Evernote vs. Obsidian: A Complete Comparison

Meet Gregory, a writer and the brains behind Face Dragons. He's the go-to guy for getting things done. Gregory's been living the digital nomad life in Asia for as long as anyone can remember, helping clients smash their goals. He writes on topics like software, personal knowledge management (PKM), and personal development. When he's not writing, you'll catch him at the local MMA gym, nose buried in a book, or just chilling with the family.

Everyone’s heard and used Evernote. It’s been around for years and is the industry standard for keeping track of your notes. But there’s a new app in town. Obsidian has quickly become the best note-taking app and second-brain software. So it’s natural that you’re wondering which to choose. This Evernote vs. Obsidian comparison goes through all the features and tells you which is best for you.

A good notes app is more than just a place to jot down ideas. It can also be one of the best productivity apps you use. For capturing to-dos and to organize your work, digital notes apps can’t be beaten, but make sure it has the features you want before you download and install.

The Comparison Chart: Evernote vs. Obsidian

ParadigmHierarchical Cloud Based Note Taking AppBi-directional Linking Local Second Brain App
FormatRich TextMarkdown
Limitations60MB/Month FreeNone
PriceMonthly Subscription (approx $9/month)Free for Personal Use
OfflinePaid OnlyYes
Web ClipperYesWith Plugin
Note SharingYesNo (Only with additional software, e.g., Dropbox)
Export FormatENEX, HTML, XMLPDF, Markdown
Open SourceNoNo
Sync Between Devices2 Devices FreeFree with File Sharing Software (Dropbox, Google Drive, Microsoft One Drive, etc.) Or paid with an Obsidian Sync Subscription
TemplatesPaid OnlyYes
CalendarPaid OnlyWith Plugin
CollaborationLimited Access for freeNo
Offline AccessPaid OnlyYes
Table comparing the features of Evernote vs. Obsidian

What Is Obsidian, and Is It for Me?

Obsidian is a relatively new, cross-platform second-brain software that links locally stored markdown files to create a network of ideas.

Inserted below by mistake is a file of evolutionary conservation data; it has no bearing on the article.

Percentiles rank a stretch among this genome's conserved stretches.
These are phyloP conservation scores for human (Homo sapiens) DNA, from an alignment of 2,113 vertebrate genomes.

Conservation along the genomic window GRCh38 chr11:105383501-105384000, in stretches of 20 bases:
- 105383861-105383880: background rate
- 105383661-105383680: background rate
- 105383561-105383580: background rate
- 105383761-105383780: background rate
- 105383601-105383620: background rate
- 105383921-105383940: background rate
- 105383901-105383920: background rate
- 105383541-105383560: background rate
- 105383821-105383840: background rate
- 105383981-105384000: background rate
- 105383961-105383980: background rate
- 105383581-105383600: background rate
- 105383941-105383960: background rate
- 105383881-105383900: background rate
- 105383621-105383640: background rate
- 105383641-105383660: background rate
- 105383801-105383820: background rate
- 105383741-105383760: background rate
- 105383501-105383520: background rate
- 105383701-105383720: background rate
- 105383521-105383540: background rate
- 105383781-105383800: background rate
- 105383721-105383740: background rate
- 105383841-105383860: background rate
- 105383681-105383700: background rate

Obsidian files are local

Unlike most apps you use today, Obsidian doesn’t store your files on its servers. Instead, they are all saved on your hard drive, giving you control of your data. This is great for privacy, as you don’t need to worry about who has access to your notes, with other note-taking apps such as Google Keep, Notion, Roam Research, etc. In addition, your files are stored on their servers, so you have to trust the company offering you the service and that their security can fend off hackers trying to steal their data.

However, with Obsidian, all your files are stored within a regular folder on your hard drive. In addition, you can use your file explorer to open the file and see all your notes, even without Obsidian running. So if you ever stop using Obsidian, all your files are already right there.

Obsidian uses markdown

It’s not just that you have the files. You can open them too. They are not some strange encoded format that only special software can read. Your files are stored as plain text files with a .md extension. You can open these text files in any text editor like notepad, Microsoft Word, Google Docs, or Pages

Where Obsidian’s files differ from other text files is the basic markdown syntax it uses. This includes a few special characters, such as:

  • # to make a heading
  • [[]] square brackets to create links
  • ** stars to make text bold or italic

You will need to learn this syntax before you can use Obsidian effectively but don’t worry, it’s simple, and you can use this Obsidian Markdown Syntax Cheatsheet if you forget.

Obsidian’s recent success is closely related to its ability to link your notes. Much like a Wikipedia page, you can add links within the text of your notes to other notes that are related or referred to.

Unlike wiki links, however, links in Obsidian are bi-directional, meaning you can see the incoming and outgoing connections. This is especially useful for postgraduate students or anyone doing research or writing essays or articles. They can quickly find related ideas or knowledge to write about.